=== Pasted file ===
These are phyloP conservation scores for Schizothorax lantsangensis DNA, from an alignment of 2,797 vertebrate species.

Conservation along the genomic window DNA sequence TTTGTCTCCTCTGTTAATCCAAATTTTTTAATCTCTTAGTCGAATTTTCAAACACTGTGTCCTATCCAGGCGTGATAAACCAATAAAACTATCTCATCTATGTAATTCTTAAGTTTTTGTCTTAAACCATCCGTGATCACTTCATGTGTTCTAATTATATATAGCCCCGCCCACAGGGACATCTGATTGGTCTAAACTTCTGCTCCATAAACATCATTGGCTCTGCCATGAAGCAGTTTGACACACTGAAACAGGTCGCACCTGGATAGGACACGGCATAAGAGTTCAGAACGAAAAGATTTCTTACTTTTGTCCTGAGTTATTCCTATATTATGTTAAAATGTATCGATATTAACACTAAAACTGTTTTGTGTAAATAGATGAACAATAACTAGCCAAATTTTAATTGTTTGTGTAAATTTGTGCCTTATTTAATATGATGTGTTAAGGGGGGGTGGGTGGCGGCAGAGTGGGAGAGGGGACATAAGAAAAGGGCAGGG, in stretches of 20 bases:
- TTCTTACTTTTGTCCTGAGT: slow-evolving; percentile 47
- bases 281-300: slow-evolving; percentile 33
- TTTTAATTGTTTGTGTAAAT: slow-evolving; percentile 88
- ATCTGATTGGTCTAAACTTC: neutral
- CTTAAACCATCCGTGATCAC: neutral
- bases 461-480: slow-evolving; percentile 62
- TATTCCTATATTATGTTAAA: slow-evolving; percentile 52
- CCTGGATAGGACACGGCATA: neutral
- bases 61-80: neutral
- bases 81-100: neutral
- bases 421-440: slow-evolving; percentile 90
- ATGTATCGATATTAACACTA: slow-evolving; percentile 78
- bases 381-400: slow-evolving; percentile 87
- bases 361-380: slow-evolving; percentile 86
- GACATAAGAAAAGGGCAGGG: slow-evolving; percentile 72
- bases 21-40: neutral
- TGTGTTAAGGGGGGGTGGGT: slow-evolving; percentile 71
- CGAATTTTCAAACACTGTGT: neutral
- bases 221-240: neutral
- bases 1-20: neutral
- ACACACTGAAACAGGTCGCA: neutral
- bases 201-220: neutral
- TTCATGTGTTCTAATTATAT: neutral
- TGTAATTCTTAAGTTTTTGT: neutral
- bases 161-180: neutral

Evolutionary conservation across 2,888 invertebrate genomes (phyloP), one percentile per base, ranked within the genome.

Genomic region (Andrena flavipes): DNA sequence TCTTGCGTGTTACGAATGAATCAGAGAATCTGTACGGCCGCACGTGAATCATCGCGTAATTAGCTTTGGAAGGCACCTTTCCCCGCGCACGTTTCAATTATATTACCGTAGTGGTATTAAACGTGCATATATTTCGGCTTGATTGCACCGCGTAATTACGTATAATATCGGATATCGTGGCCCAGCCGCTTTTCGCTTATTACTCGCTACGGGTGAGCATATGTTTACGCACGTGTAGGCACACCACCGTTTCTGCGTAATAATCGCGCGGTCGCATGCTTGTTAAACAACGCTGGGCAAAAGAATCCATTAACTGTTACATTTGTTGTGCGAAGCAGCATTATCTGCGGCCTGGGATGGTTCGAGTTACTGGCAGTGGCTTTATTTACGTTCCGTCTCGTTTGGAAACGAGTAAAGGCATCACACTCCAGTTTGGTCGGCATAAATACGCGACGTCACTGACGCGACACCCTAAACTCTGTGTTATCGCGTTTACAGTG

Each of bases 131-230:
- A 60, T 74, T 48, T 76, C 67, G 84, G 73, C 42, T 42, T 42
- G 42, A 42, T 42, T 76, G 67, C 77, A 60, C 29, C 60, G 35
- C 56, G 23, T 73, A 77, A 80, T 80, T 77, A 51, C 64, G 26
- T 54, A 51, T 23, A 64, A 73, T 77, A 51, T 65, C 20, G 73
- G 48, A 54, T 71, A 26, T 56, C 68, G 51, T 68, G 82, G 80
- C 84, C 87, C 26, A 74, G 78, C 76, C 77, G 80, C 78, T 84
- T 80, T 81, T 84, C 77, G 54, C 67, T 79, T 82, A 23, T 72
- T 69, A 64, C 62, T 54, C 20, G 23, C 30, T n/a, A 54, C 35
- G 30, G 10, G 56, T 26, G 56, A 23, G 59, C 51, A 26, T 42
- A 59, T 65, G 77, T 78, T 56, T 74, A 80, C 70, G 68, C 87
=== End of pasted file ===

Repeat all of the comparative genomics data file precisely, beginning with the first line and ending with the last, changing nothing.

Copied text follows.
These are phyloP conservation scores for Schizothorax lantsangensis DNA, from an alignment of 2,797 vertebrate species.

Conservation along the genomic window DNA sequence TTTGTCTCCTCTGTTAATCCAAATTTTTTAATCTCTTAGTCGAATTTTCAAACACTGTGTCCTATCCAGGCGTGATAAACCAATAAAACTATCTCATCTATGTAATTCTTAAGTTTTTGTCTTAAACCATCCGTGATCACTTCATGTGTTCTAATTATATATAGCCCCGCCCACAGGGACATCTGATTGGTCTAAACTTCTGCTCCATAAACATCATTGGCTCTGCCATGAAGCAGTTTGACACACTGAAACAGGTCGCACCTGGATAGGACACGGCATAAGAGTTCAGAACGAAAAGATTTCTTACTTTTGTCCTGAGTTATTCCTATATTATGTTAAAATGTATCGATATTAACACTAAAACTGTTTTGTGTAAATAGATGAACAATAACTAGCCAAATTTTAATTGTTTGTGTAAATTTGTGCCTTATTTAATATGATGTGTTAAGGGGGGGTGGGTGGCGGCAGAGTGGGAGAGGGGACATAAGAAAAGGGCAGGG, in stretches of 20 bases:
- TTCTTACTTTTGTCCTGAGT: slow-evolving; percentile 47
- bases 281-300: slow-evolving; percentile 33
- TTTTAATTGTTTGTGTAAAT: slow-evolving; percentile 88
- ATCTGATTGGTCTAAACTTC: neutral
- CTTAAACCATCCGTGATCAC: neutral
- bases 461-480: slow-evolving; percentile 62
- TATTCCTATATTATGTTAAA: slow-evolving; percentile 52
- CCTGGATAGGACACGGCATA: neutral
- bases 61-80: neutral
- bases 81-100: neutral
- bases 421-440: slow-evolving; percentile 90
- ATGTATCGATATTAACACTA: slow-evolving; percentile 78
- bases 381-400: slow-evolving; percentile 87
- bases 361-380: slow-evolving; percentile 86
- GACATAAGAAAAGGGCAGGG: slow-evolving; percentile 72
- bases 21-40: neutral
- TGTGTTAAGGGGGGGTGGGT: slow-evolving; percentile 71
- CGAATTTTCAAACACTGTGT: neutral
- bases 221-240: neutral
- bases 1-20: neutral
- ACACACTGAAACAGGTCGCA: neutral
- bases 201-220: neutral
- TTCATGTGTTCTAATTATAT: neutral
- TGTAATTCTTAAGTTTTTGT: neutral
- bases 161-180: neutral

Evolutionary conservation across 2,888 invertebrate genomes (phyloP), one percentile per base, ranked within the genome.

Genomic region (Andrena flavipes): DNA sequence TCTTGCGTGTTACGAATGAATCAGAGAATCTGTACGGCCGCACGTGAATCATCGCGTAATTAGCTTTGGAAGGCACCTTTCCCCGCGCACGTTTCAATTATATTACCGTAGTGGTATTAAACGTGCATATATTTCGGCTTGATTGCACCGCGTAATTACGTATAATATCGGATATCGTGGCCCAGCCGCTTTTCGCTTATTACTCGCTACGGGTGAGCATATGTTTACGCACGTGTAGGCACACCACCGTTTCTGCGTAATAATCGCGCGGTCGCATGCTTGTTAAACAACGCTGGGCAAAAGAATCCATTAACTGTTACATTTGTTGTGCGAAGCAGCATTATCTGCGGCCTGGGATGGTTCGAGTTACTGGCAGTGGCTTTATTTACGTTCCGTCTCGTTTGGAAACGAGTAAAGGCATCACACTCCAGTTTGGTCGGCATAAATACGCGACGTCACTGACGCGACACCCTAAACTCTGTGTTATCGCGTTTACAGTG

Each of bases 131-230:
- A 60, T 74, T 48, T 76, C 67, G 84, G 73, C 42, T 42, T 42
- G 42, A 42, T 42, T 76, G 67, C 77, A 60, C 29, C 60, G 35
- C 56, G 23, T 73, A 77, A 80, T 80, T 77, A 51, C 64, G 26
- T 54, A 51, T 23, A 64, A 73, T 77, A 51, T 65, C 20, G 73
- G 48, A 54, T 71, A 26, T 56, C 68, G 51, T 68, G 82, G 80
- C 84, C 87, C 26, A 74, G 78, C 76, C 77, G 80, C 78, T 84
- T 80, T 81, T 84, C 77, G 54, C 67, T 79, T 82, A 23, T 72
- T 69, A 64, C 62, T 54, C 20, G 23, C 30, T n/a, A 54, C 35
- G 30, G 10, G 56, T 26, G 56, A 23, G 59, C 51, A 26, T 42
- A 59, T 65, G 77, T 78, T 56, T 74, A 80, C 70, G 68, C 87